• Differential access to high-level leaders
    We know from research that access to power networks enhances career success. Leaders must ask what access looks like across demographic groups. Are there close relationships formed by senior-level mentors with those high-potential staff members moving up in the firm, and are those relationships supportive regardless of demographics?
  • Engagement differences
    Your leadership team might have called for an engagement survey to explore employees’ perspectives on their work involvement, their vigor, dedication and absorption. While looking at mean company-level survey results is de rigeur, have your leaders also been asked to drill down for demographic comparisons? Significant and meaningful differences across demographic groups are red flags that the environment is not felt as an inclusive one for some groups. If you have significantly more women than men leaving the company voluntarily, for example, you may have confirmation of an imbalance in this area.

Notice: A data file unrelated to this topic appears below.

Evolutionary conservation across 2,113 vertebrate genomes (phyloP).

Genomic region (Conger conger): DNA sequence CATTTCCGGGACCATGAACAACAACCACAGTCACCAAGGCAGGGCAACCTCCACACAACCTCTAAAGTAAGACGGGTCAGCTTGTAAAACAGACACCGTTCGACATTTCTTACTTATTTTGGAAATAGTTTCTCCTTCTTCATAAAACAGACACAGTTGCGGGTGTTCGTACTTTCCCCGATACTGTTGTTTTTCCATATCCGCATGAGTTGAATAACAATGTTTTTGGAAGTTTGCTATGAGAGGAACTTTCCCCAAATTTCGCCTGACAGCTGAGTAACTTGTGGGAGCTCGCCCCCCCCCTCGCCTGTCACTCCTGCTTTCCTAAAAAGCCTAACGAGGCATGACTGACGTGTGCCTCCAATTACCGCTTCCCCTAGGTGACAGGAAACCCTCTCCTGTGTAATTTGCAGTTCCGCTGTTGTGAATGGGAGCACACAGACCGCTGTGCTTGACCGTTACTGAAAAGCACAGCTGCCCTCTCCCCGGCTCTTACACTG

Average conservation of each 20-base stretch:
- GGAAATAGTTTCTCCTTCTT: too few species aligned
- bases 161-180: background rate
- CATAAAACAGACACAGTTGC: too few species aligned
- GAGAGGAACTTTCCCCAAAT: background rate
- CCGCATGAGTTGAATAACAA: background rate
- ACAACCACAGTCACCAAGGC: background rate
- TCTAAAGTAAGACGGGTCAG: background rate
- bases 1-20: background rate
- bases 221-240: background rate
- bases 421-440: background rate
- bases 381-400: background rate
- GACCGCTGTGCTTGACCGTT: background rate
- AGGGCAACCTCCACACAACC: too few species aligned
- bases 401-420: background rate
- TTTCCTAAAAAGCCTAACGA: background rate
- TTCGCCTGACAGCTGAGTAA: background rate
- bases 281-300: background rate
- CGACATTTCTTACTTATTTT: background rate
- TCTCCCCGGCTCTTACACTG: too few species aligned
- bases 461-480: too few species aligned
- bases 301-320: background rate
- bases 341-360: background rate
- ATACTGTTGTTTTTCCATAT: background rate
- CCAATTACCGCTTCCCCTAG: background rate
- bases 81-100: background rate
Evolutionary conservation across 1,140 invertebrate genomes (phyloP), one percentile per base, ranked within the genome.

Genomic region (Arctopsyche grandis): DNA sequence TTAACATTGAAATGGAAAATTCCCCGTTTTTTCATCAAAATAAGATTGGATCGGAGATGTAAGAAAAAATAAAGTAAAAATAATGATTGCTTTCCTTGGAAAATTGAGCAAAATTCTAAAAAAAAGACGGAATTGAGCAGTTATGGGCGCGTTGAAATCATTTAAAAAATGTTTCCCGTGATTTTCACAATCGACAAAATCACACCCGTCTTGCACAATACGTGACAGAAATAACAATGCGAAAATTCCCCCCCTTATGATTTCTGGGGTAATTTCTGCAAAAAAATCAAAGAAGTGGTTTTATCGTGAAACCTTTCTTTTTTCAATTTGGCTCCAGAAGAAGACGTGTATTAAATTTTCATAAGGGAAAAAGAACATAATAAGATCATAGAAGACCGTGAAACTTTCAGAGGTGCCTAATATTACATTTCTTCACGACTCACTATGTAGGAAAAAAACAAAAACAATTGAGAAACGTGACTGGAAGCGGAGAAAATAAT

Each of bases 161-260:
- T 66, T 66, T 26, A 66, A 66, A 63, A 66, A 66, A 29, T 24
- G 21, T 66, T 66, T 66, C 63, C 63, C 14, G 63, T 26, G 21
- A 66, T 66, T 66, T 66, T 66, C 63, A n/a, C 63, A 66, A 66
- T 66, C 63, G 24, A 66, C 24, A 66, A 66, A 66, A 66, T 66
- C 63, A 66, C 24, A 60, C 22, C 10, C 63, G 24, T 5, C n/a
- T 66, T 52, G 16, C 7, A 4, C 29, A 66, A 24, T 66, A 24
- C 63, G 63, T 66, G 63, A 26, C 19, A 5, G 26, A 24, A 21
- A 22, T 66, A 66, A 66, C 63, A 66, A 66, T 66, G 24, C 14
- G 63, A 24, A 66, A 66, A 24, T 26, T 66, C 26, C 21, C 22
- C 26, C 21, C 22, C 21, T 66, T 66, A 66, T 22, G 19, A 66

Don’t Overlook the Themes

In addition to the hard measures described above, leaders should pay attention to the themes that surface from employee responses to open-ended questions in staff surveys or leader town hall meetings. Surveys and meetings are an avenue for employees to speak up, and we see patterns in the comments from employees of FMI client companies that mirror the problems being identified by the quantitative inclusion metrics (or in some cases, shine a light on issues that were not obvious from the quantitative metrics).